A new direction for the economy never enters the head of these commentators in the mass media of the ruling elite. They routinely predict more of the same, which includes borrowing from the rich to pay the rich, destroying social programs, reducing employment in the public service, putting downward pressure on workers' wages and benefits, increasing individual taxes, in particular consumption taxes, and even predicting further disastrous crises.

The concrete conditions reveal the necessity for a new direction for the economy and the need for democratic renewal. The working class is the only social force capable of organizing and bringing such a historic change to fruition. 

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For Your Information

Excerpts from the
Federal Government Fiscal Snapshot

Highlights of the Government of Canada's Debt Management Strategy 2020-21 — Page 158 from fiscal snapshot

The Government of Canada's debt program will increase in 2020-21 in order to finance the forecasted financial requirement of $469 billion.


• Given a historic level of issuance overall and particularly in long-term bonds, the government will consult with market participants and experts to assess and review the market's capacity for long-term debt. Adjustments to the debt strategy may be made as warranted to maintain stability in Canada's fixed-income markets in these evolving circumstances, taking into account the requirements of other issuers, such as provinces, municipalities and corporations.

• The aggregate principal amount to be borrowed in 2020-21 is $713 billion, which is $437 billion higher than the issuance for 2019-20.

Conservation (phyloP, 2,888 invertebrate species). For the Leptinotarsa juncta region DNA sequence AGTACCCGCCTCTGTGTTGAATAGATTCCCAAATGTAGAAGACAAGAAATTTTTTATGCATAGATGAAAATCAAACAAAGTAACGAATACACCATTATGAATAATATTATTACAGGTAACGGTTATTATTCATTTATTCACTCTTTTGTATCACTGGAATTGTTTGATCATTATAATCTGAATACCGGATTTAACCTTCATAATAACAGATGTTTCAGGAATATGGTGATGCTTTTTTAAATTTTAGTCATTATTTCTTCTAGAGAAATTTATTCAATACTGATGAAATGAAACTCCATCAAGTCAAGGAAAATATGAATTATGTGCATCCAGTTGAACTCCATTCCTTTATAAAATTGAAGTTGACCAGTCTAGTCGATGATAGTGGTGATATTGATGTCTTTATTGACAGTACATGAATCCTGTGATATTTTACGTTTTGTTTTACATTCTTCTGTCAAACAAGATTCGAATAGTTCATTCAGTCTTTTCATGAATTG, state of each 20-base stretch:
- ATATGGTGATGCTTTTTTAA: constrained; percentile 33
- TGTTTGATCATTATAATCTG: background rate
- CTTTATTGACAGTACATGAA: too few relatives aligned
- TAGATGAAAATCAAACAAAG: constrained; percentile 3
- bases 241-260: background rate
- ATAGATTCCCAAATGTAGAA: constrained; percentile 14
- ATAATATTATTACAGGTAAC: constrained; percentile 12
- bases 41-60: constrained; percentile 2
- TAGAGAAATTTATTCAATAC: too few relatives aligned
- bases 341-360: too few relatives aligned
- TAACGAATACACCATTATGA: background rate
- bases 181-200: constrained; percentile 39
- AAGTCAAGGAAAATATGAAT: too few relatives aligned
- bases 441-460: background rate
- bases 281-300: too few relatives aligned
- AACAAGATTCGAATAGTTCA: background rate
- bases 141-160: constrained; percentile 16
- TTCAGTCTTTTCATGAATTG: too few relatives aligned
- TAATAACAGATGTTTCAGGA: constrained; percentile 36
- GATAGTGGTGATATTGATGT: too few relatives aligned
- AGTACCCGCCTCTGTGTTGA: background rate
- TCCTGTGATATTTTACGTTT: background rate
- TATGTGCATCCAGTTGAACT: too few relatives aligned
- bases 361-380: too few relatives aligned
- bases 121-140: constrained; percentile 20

• The extraordinary borrowing authority under the Financial Administration Act enabled necessary financing to implement the COVID-19 Economic Response Plan in a timely manner. These COVID-19 extraordinary borrowings are the largest contributor to the rise in the government's market debt from $765 billion as of March 2020 to an expected $1.2 trillion by March 2021.

• A significant proportion of extraordinary borrowings to date in 2020-21 has consisted of short-term instruments, mainly treasury bills, given the ability to issue these instruments in volume quickly to raise needed funding.

• The government has been conducting treasury bill auctions on a weekly basis, and plans to continue to do so for the remainder of the fiscal year.

• By the end of the fiscal year, the treasury bill stock is expected to be $294 billion, about $142 billion higher than the level at the end of 2019-20.

• The government has also been increasing bond issuances steadily to help manage rollover risk, reduce pressure on the treasury bill sector, and ultimately rebuild contingency capacity in the event that significant funding is needed again in short order.

• Reflecting this, the bond program for 2020-21 has increased across all terms, and up to an unprecedented combined amount of $106 billion in the 10-year and 30-year sectors alone (i.e. roughly five and seven times more than previous years' issuances, respectively).

• Annual gross bond issuance is planned to be about $409 billion in 2020-21, as compared to $124 billion issued in 2019-20. This represents $285 billion more bonds this year and is much larger than the planned increase of $142 billion in treasury bills (see Table A3.4, page 165).

• To support higher bond issuance and help smooth the cash flow profile of upcoming maturities, three new maturity dates will be introduced, two new maturity dates by promoting 3-year bonds to their own maturity dates and one new maturity date in the 10-year sector. These changes will improve bond issuance capacity and help extend the average maturity of the debt at low interest rates.

• Given extraordinary borrowing requirements, the government has made temporary adjustments to standard terms and conditions governing government securities auctions to promote participation at auctions.

• The Bank of Canada has also launched a number of measures and facilities to support well-functioning markets, including increasing the amount of Government of Canada securities it purchases at treasury bill auctions and introducing a secondary market bond purchase program. Reflecting the Bank of Canada's secondary market purchases, the government does not plan to conduct bond buyback operations in 2020-21.